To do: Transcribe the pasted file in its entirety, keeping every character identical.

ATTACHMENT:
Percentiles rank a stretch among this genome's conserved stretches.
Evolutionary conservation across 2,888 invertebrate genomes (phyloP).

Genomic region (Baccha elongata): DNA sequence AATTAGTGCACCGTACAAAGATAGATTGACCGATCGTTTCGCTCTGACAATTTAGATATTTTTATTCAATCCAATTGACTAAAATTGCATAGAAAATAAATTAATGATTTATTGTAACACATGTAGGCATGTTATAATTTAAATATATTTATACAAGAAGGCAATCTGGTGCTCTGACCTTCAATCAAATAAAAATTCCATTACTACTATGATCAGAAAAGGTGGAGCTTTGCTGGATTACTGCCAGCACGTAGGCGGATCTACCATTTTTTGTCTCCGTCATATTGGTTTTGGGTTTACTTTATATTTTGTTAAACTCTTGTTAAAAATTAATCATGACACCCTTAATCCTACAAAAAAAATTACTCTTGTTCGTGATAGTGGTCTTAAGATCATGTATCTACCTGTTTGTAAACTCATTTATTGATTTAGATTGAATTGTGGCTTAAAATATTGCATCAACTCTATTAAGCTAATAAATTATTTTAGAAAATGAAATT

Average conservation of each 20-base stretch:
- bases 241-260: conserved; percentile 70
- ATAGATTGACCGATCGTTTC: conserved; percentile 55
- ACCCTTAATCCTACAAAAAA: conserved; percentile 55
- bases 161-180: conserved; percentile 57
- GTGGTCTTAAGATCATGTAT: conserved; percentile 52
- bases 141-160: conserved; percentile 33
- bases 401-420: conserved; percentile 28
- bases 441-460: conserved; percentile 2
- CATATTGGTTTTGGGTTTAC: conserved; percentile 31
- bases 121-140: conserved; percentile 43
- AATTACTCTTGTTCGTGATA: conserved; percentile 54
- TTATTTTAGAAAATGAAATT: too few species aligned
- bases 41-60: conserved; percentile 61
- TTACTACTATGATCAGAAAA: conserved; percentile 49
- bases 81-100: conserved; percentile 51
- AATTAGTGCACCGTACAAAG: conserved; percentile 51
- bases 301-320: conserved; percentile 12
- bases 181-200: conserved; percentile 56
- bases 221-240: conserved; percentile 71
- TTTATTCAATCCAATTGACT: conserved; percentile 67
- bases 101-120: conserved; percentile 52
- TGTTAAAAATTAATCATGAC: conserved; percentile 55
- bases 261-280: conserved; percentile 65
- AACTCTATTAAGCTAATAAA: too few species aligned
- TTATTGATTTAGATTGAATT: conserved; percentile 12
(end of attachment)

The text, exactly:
Percentiles rank a stretch among this genome's conserved stretches.
Evolutionary conservation across 2,888 invertebrate genomes (phyloP).

Genomic region (Baccha elongata): DNA sequence AATTAGTGCACCGTACAAAGATAGATTGACCGATCGTTTCGCTCTGACAATTTAGATATTTTTATTCAATCCAATTGACTAAAATTGCATAGAAAATAAATTAATGATTTATTGTAACACATGTAGGCATGTTATAATTTAAATATATTTATACAAGAAGGCAATCTGGTGCTCTGACCTTCAATCAAATAAAAATTCCATTACTACTATGATCAGAAAAGGTGGAGCTTTGCTGGATTACTGCCAGCACGTAGGCGGATCTACCATTTTTTGTCTCCGTCATATTGGTTTTGGGTTTACTTTATATTTTGTTAAACTCTTGTTAAAAATTAATCATGACACCCTTAATCCTACAAAAAAAATTACTCTTGTTCGTGATAGTGGTCTTAAGATCATGTATCTACCTGTTTGTAAACTCATTTATTGATTTAGATTGAATTGTGGCTTAAAATATTGCATCAACTCTATTAAGCTAATAAATTATTTTAGAAAATGAAATT

Average conservation of each 20-base stretch:
- bases 241-260: conserved; percentile 70
- ATAGATTGACCGATCGTTTC: conserved; percentile 55
- ACCCTTAATCCTACAAAAAA: conserved; percentile 55
- bases 161-180: conserved; percentile 57
- GTGGTCTTAAGATCATGTAT: conserved; percentile 52
- bases 141-160: conserved; percentile 33
- bases 401-420: conserved; percentile 28
- bases 441-460: conserved; percentile 2
- CATATTGGTTTTGGGTTTAC: conserved; percentile 31
- bases 121-140: conserved; percentile 43
- AATTACTCTTGTTCGTGATA: conserved; percentile 54
- TTATTTTAGAAAATGAAATT: too few species aligned
- bases 41-60: conserved; percentile 61
- TTACTACTATGATCAGAAAA: conserved; percentile 49
- bases 81-100: conserved; percentile 51
- AATTAGTGCACCGTACAAAG: conserved; percentile 51
- bases 301-320: conserved; percentile 12
- bases 181-200: conserved; percentile 56
- bases 221-240: conserved; percentile 71
- TTTATTCAATCCAATTGACT: conserved; percentile 67
- bases 101-120: conserved; percentile 52
- TGTTAAAAATTAATCATGAC: conserved; percentile 55
- bases 261-280: conserved; percentile 65
- AACTCTATTAAGCTAATAAA: too few species aligned
- TTATTGATTTAGATTGAATT: conserved; percentile 12